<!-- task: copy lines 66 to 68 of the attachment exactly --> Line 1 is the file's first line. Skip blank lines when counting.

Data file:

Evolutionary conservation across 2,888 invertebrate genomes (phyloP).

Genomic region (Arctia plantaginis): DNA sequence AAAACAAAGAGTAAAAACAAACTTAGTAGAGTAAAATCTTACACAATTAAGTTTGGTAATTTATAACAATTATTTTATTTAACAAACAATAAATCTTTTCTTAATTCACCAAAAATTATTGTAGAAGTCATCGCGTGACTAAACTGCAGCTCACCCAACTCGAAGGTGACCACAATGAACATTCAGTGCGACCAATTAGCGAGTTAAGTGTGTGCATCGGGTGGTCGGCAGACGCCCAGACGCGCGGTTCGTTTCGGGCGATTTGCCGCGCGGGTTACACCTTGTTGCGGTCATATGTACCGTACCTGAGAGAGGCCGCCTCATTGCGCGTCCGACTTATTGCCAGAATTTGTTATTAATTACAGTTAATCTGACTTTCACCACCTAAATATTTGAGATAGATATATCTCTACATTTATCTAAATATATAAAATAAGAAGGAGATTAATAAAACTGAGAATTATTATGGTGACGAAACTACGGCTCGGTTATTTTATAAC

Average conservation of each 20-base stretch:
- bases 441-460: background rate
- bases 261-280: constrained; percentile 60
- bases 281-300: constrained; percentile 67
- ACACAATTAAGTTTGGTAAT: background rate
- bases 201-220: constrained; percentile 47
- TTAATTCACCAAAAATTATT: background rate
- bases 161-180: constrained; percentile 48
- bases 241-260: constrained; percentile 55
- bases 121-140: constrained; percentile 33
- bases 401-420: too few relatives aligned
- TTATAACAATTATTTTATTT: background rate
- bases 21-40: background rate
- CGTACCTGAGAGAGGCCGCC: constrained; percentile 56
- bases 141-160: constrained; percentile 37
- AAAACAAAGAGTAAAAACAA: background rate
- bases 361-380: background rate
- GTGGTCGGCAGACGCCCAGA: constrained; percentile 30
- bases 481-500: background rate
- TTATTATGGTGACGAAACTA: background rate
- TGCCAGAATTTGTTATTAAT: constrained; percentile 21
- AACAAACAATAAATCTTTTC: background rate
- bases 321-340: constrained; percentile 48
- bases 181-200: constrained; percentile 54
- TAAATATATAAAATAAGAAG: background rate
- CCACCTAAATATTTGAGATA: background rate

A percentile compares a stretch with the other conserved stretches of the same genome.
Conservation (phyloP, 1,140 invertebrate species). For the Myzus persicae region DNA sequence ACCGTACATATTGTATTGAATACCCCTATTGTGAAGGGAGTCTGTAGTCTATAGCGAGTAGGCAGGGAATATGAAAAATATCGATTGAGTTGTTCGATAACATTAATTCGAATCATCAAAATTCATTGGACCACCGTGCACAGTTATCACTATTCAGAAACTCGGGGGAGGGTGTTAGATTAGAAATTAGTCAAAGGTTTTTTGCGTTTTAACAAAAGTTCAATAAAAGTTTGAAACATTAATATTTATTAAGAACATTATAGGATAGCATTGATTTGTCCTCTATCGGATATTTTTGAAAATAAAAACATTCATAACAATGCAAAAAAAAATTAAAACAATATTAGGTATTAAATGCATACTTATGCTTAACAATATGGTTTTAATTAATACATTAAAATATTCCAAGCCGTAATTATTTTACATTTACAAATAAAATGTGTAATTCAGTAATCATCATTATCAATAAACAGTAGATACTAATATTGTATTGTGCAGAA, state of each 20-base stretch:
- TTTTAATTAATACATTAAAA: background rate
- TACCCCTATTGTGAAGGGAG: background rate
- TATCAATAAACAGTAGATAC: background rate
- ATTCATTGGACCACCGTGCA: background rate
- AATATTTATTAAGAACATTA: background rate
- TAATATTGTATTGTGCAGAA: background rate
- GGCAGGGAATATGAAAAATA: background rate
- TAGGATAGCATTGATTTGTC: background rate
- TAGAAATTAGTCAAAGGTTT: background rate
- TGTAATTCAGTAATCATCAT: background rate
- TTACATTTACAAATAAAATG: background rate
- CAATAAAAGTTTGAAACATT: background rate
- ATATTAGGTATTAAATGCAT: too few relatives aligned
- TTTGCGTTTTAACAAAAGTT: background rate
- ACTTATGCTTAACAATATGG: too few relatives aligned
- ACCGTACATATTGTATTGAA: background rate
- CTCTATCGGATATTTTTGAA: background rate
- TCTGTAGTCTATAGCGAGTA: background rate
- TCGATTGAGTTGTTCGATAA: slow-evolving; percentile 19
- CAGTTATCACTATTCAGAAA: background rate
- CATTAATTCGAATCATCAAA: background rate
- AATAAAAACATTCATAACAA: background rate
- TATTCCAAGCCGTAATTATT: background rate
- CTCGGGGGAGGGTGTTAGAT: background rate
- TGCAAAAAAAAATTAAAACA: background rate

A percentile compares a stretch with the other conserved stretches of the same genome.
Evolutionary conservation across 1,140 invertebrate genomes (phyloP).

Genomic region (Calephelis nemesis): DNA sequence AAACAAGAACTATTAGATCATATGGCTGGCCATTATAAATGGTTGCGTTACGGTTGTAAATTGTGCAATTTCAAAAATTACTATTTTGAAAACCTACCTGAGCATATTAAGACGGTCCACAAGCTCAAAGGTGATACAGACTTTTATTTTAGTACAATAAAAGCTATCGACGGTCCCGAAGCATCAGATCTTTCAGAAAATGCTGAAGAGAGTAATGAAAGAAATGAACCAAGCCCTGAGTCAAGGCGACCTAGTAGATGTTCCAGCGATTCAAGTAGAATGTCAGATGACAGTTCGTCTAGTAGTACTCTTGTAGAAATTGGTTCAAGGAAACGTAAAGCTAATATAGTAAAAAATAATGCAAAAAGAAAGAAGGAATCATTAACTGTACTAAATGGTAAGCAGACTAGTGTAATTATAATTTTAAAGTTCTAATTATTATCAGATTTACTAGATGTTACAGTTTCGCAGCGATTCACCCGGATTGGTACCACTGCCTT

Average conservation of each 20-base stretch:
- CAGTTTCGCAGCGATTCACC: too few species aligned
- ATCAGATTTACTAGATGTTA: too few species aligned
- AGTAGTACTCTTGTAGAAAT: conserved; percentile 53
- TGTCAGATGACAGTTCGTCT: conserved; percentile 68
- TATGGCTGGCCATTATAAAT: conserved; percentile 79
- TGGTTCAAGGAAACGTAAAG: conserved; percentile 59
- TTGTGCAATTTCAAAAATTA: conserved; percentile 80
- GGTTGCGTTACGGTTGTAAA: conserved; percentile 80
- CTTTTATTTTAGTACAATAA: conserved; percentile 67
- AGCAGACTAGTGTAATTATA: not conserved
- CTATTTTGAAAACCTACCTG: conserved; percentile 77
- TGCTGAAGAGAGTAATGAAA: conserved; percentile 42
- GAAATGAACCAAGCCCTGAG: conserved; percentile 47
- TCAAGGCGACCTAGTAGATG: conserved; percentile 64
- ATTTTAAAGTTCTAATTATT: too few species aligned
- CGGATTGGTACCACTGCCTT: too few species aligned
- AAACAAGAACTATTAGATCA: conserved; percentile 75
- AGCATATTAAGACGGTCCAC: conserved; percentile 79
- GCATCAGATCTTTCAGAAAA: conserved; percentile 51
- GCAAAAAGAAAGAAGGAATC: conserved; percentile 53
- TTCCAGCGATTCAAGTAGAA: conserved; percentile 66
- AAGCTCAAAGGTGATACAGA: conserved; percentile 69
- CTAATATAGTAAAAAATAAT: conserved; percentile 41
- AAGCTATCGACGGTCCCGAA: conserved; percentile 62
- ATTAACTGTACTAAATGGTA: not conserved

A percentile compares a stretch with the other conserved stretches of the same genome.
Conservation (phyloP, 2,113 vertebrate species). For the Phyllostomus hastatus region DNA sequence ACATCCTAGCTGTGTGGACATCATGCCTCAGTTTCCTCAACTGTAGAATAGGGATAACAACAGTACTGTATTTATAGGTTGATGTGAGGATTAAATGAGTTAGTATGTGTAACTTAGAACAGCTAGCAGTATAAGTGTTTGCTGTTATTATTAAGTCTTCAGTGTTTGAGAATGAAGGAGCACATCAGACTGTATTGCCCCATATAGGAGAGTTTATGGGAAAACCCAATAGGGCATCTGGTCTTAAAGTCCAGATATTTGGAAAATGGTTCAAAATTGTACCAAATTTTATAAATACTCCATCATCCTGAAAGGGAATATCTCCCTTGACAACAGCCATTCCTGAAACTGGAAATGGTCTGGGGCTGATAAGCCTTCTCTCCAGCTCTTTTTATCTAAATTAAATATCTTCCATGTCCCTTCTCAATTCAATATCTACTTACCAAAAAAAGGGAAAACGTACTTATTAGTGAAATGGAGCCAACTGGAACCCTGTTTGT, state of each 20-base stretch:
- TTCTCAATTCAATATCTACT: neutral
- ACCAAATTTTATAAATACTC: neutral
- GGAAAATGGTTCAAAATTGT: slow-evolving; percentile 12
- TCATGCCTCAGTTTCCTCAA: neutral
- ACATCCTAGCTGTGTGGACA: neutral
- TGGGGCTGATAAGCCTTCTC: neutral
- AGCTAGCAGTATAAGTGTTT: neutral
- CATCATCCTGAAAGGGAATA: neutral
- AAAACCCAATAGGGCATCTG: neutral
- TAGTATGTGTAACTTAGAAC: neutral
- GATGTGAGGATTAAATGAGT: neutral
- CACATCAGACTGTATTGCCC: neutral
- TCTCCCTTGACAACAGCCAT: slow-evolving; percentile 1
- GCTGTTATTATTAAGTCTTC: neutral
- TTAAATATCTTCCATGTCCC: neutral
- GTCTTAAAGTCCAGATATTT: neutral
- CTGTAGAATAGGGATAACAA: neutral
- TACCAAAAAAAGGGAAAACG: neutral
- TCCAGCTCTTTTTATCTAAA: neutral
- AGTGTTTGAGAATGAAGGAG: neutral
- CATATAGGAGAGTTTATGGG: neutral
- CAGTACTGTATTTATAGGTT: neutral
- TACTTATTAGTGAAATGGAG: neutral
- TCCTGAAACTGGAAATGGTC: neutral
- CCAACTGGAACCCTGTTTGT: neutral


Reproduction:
- TTGTGCAATTTCAAAAATTA: conserved; percentile 80
- GGTTGCGTTACGGTTGTAAA: conserved; percentile 80
- CTTTTATTTTAGTACAATAA: conserved; percentile 67